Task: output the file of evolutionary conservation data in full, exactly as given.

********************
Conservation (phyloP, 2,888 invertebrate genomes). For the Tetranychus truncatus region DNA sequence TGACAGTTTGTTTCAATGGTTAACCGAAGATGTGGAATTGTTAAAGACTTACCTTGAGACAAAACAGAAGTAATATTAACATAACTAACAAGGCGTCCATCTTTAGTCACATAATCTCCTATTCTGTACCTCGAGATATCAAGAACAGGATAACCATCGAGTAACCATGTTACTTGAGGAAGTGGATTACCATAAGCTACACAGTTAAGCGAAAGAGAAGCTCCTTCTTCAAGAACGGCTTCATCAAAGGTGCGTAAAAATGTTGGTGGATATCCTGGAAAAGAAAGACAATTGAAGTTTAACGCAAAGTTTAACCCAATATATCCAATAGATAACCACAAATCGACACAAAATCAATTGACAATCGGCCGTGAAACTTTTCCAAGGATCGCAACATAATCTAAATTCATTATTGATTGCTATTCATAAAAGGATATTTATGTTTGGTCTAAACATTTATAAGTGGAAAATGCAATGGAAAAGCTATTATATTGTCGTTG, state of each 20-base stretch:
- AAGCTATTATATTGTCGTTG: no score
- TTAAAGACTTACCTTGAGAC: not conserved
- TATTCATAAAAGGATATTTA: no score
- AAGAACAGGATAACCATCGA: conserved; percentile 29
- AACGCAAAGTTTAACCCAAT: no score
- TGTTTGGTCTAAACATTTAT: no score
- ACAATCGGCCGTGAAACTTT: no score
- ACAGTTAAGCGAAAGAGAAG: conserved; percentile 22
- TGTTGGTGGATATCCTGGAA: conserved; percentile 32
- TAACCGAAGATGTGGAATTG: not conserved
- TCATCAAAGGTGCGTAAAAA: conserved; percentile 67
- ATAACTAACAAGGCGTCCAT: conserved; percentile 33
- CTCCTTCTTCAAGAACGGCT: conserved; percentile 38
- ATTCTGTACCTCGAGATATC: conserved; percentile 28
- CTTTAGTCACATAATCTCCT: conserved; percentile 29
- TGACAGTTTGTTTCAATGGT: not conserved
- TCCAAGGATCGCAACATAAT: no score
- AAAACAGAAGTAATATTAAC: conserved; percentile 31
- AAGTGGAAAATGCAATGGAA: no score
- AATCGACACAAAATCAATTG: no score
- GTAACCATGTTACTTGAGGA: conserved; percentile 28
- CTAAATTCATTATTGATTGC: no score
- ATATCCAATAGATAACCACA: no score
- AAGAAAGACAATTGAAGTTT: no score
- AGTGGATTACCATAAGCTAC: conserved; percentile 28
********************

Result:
Conservation (phyloP, 2,888 invertebrate genomes). For the Tetranychus truncatus region DNA sequence TGACAGTTTGTTTCAATGGTTAACCGAAGATGTGGAATTGTTAAAGACTTACCTTGAGACAAAACAGAAGTAATATTAACATAACTAACAAGGCGTCCATCTTTAGTCACATAATCTCCTATTCTGTACCTCGAGATATCAAGAACAGGATAACCATCGAGTAACCATGTTACTTGAGGAAGTGGATTACCATAAGCTACACAGTTAAGCGAAAGAGAAGCTCCTTCTTCAAGAACGGCTTCATCAAAGGTGCGTAAAAATGTTGGTGGATATCCTGGAAAAGAAAGACAATTGAAGTTTAACGCAAAGTTTAACCCAATATATCCAATAGATAACCACAAATCGACACAAAATCAATTGACAATCGGCCGTGAAACTTTTCCAAGGATCGCAACATAATCTAAATTCATTATTGATTGCTATTCATAAAAGGATATTTATGTTTGGTCTAAACATTTATAAGTGGAAAATGCAATGGAAAAGCTATTATATTGTCGTTG, state of each 20-base stretch:
- AAGCTATTATATTGTCGTTG: no score
- TTAAAGACTTACCTTGAGAC: not conserved
- TATTCATAAAAGGATATTTA: no score
- AAGAACAGGATAACCATCGA: conserved; percentile 29
- AACGCAAAGTTTAACCCAAT: no score
- TGTTTGGTCTAAACATTTAT: no score
- ACAATCGGCCGTGAAACTTT: no score
- ACAGTTAAGCGAAAGAGAAG: conserved; percentile 22
- TGTTGGTGGATATCCTGGAA: conserved; percentile 32
- TAACCGAAGATGTGGAATTG: not conserved
- TCATCAAAGGTGCGTAAAAA: conserved; percentile 67
- ATAACTAACAAGGCGTCCAT: conserved; percentile 33
- CTCCTTCTTCAAGAACGGCT: conserved; percentile 38
- ATTCTGTACCTCGAGATATC: conserved; percentile 28
- CTTTAGTCACATAATCTCCT: conserved; percentile 29
- TGACAGTTTGTTTCAATGGT: not conserved
- TCCAAGGATCGCAACATAAT: no score
- AAAACAGAAGTAATATTAAC: conserved; percentile 31
- AAGTGGAAAATGCAATGGAA: no score
- AATCGACACAAAATCAATTG: no score
- GTAACCATGTTACTTGAGGA: conserved; percentile 28
- CTAAATTCATTATTGATTGC: no score
- ATATCCAATAGATAACCACA: no score
- AAGAAAGACAATTGAAGTTT: no score
- AGTGGATTACCATAAGCTAC: conserved; percentile 28